Fiber Focus: Organic Cotton

Lindsay Lewchuk Designers, Fiber Focus 1 Comment

From the earliest times to present day, organic cotton reigned as the work horse of the plant fiber yarns. Using cotton for fabric dates as far back as the Mesolithic period (the Middle Stone Age). The earliest surviving example of cotton bolls and cloth were found in caves in Mexico and dated by scientists to be at least 7,000 years.[i] Since modern industrial technology hadn’t yet mucked around with cotton, you can be assured, it was organic they were using! Okay, so it’s been around FOREVER, but what is it? Organic cotton is the same plant as non-organic cotton. (Well, the same if the non-organic isn’t from a genetically modified seed!) Part of the Gossypium genus, this cellulose fiber grows …

Continuing the Legacy

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Delight filled my heart when my two nephews and sister arrived to help me celebrate my 32nd birthday. A close-knit family, separated by hundreds of miles, we rarely get to visit face to face. With my brother-in-law on a work trip, my nephews begged to go visit “Yaya.” One of the amusements I planned for them, in addition to the adventurous climbing of Rock Dimensions’s Climbing Wall, was the stimulating task of learning to knit. Guess which nephew made it to the very top – about 40 feet high! Nathaniel (age 7) had been curious about Yaya’s job for quite some time. He was enchanted by the cool cotton lime green yarn that changed colors and the spotted knitting needles …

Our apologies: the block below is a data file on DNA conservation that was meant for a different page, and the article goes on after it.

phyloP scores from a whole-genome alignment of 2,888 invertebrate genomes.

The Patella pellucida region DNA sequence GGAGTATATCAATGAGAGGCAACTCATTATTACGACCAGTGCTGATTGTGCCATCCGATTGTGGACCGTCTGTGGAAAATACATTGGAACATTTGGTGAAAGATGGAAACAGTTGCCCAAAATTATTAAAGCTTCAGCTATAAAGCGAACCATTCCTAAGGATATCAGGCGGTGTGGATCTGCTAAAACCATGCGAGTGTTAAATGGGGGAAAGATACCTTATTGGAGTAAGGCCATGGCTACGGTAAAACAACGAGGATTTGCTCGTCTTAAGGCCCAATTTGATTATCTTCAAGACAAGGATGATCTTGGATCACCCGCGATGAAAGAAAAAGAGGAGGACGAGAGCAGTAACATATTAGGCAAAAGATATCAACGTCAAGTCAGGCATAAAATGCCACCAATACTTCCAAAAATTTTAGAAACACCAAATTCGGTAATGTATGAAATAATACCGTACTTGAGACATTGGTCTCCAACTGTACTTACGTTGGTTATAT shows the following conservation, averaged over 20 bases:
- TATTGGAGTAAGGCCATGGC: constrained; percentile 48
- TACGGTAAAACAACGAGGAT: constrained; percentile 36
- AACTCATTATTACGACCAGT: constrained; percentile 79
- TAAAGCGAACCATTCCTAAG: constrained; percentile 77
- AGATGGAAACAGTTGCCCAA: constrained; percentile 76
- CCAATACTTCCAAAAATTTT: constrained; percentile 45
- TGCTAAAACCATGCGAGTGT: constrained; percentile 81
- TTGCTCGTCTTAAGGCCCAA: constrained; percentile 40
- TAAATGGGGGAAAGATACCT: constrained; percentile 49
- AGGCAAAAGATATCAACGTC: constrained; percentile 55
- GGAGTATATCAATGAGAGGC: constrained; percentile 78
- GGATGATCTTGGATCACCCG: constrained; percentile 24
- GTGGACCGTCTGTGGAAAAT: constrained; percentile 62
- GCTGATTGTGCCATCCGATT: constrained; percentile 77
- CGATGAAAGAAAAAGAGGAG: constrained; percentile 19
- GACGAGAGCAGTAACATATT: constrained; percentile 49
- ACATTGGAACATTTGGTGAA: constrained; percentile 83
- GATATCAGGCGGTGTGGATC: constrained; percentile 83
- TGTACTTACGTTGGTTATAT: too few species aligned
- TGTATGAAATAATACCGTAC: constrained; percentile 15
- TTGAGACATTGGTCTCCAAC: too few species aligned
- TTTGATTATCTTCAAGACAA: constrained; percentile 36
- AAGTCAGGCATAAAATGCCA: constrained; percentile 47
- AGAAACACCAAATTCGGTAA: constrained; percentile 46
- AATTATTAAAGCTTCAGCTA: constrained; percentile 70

Ravellenic Games 2014: the road to the Fibonacci Drops Shawl

Lindsay Lewchuk Announcements, How-Tos 1 Comment

The Ravellenic 2014 challenge was simply put: Challenge yourself by starting and finishing one or more projects during the 2014 Winter Olympics. What will be a stretch for you? It could be a new technique, that first sweater or pair of socks, something massive, something delicate, or maybe finishing that monster in the closet. The goal of the Ravellenic Games is to support you in expanding your knitting/crocheting horizons. After mulling it over for a day, the challenge I took on was to “design a new pattern, something I’ve not designed before, and knit it during the 2014 Winter Olympics.” That challenge resulted in the goal of: design a triangular shawl (something new) with drop stitches (something new and scary), …

Ravelry’s Bundling: Uncage the O

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There is a side of me that I keep buried deep, deep, deep down. I inherited it from my mother. When it rears its ugly head, my life of perfect creative clutter gets wiped clean and I can’t find a thing. The nastiness is known as “organization” to many, but “death to creativity” to me. The “dreaded O” is forced upon my office twice annually, but remains well-tamed the rest of the time. Unless, that is, something wonderful causes it to break free of the cage. Last week, Ravelry released a tool that unlocked the monster. The “dreaded O” appeared in full furry, gobbling up the “bundling” code. Yes, I had plans for my Saturday, but the new bundling tool …

Introducing Knit Eco Chic